WATKINS, Colo. (AP) — On the treeless flatlands east of Denver, in a field of yellow-brown weeds that feels like the middle of nowhere, sits an empty campus with seven dormitories, 500 beds, a cafeteria, a gym and a football field.
Gov. Jared Polis has big plans for the place, a state-owned facility that for two decades held children and teens in the youth corrections and child welfare systems. Within a year or two, the former Ridge View Youth Services Center could house hundreds of people who are homeless and living on the streets or in shelters across the state.
The governor, as he walked the campus recently, said he envisions an all-encompassing recovery center similar to Fort Lyon, a former Army fort and then a tuberculosis sanitarium in Las Animas that the state turned into a temporary housing, drug treatment and job-training program. Fort Lyon’s first residents were bused eight years ago from the Colorado Coalition for the Homeless in downtown Denver to the fort surrounded by farm fields on the southeastern plains.
Plans are in the early stages, but Polis tagged $45 million for the project in his budget request for next fiscal year. The request comes five months after the state Department of Human Services shut down a privately run program for teenage boys at Ridge View in June, citing allegations of illicit drugs, fights and runaways.
The decision to close the youth treatment program, run by Rite of Passage, was unrelated to plans to open a homeless recovery center, the governor said. The surprise shutdown in June sent boys scattering into the fields surrounding Ridge View and resulted in the state hiring private investigators to find two of them.
“There were only 30 kids here, which is a ridiculous underutilization of a 500-bed property with 560 acres, especially when you have such a big homelessness problem in Denver and Aurora,” Polis told The Sun as he walked out of a vacant, industrial-sized kitchen and cafeteria. “There is a lot more you can do to help reduce homelessness.”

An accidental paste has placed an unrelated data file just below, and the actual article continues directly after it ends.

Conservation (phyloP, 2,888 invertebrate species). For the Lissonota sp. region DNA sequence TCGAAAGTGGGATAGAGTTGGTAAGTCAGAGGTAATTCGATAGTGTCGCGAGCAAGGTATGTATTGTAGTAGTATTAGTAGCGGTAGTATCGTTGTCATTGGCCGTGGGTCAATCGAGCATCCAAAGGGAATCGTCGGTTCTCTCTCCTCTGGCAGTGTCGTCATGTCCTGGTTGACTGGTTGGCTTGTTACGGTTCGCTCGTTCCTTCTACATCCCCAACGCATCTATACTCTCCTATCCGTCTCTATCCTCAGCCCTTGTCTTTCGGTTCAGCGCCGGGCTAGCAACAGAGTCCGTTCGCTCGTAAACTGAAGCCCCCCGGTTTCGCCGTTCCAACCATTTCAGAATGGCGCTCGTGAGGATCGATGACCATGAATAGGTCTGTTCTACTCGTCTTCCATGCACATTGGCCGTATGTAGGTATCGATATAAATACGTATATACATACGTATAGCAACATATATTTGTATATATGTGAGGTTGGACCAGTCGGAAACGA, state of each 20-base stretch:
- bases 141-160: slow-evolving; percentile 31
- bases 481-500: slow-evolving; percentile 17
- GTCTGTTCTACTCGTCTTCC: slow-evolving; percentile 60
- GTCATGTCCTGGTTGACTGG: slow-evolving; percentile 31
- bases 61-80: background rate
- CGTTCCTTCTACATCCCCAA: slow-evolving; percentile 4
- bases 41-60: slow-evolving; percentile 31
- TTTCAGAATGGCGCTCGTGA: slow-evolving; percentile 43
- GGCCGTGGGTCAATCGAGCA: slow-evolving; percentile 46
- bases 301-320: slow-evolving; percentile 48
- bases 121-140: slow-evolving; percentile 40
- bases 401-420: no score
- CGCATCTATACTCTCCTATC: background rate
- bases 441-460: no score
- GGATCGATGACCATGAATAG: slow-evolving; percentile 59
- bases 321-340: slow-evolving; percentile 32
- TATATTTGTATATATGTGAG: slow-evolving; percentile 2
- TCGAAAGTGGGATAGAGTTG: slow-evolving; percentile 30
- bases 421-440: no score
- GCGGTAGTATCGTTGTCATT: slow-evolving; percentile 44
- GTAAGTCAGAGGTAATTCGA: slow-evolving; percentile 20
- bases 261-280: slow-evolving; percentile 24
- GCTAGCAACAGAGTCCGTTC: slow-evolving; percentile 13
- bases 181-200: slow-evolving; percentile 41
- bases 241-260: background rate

The governor’s budget request also includes a $50-million ask for a second homeless recovery center in Denver. Funding for both proposed recovery centers would come from federal coronavirus aid. Polis has proposed spending $200 million on homelessness, half of that for a competitive grant program for local communities to spend on emergency shelters, transitional housing and other services.
Ridge View has seven housing areas with bedrooms that each fit four beds. Empty chairs are still lined up to face a television screen in one of the dorm’s living rooms. And a sign hanging on a protective glass wall, which separated staff from boys who lived at the youth center, warns students not to knock on the windows or they would face discipline.
If the state were to remodel school classrooms into bedrooms, the campus could house up to 350 people per year in single- or double-occupancy rooms, officials estimated.
“This alone would not meet the needs of the entire metro area,” Polis said. “I think it would largely meet the needs of Aurora and Arapahoe County in terms of being able to make sure there is a place where people can recover and significantly reduce homelessness.”
Ridge View opened in 2001, after state lawmakers voted in 1997 to create a new campus for the increasing number of young people who were entering the youth corrections system. The number of kids in the system was climbing in the 1990s, peaking at about 1,000 in 2004, said Anders Jacobson, director of the state Division of Youth Services.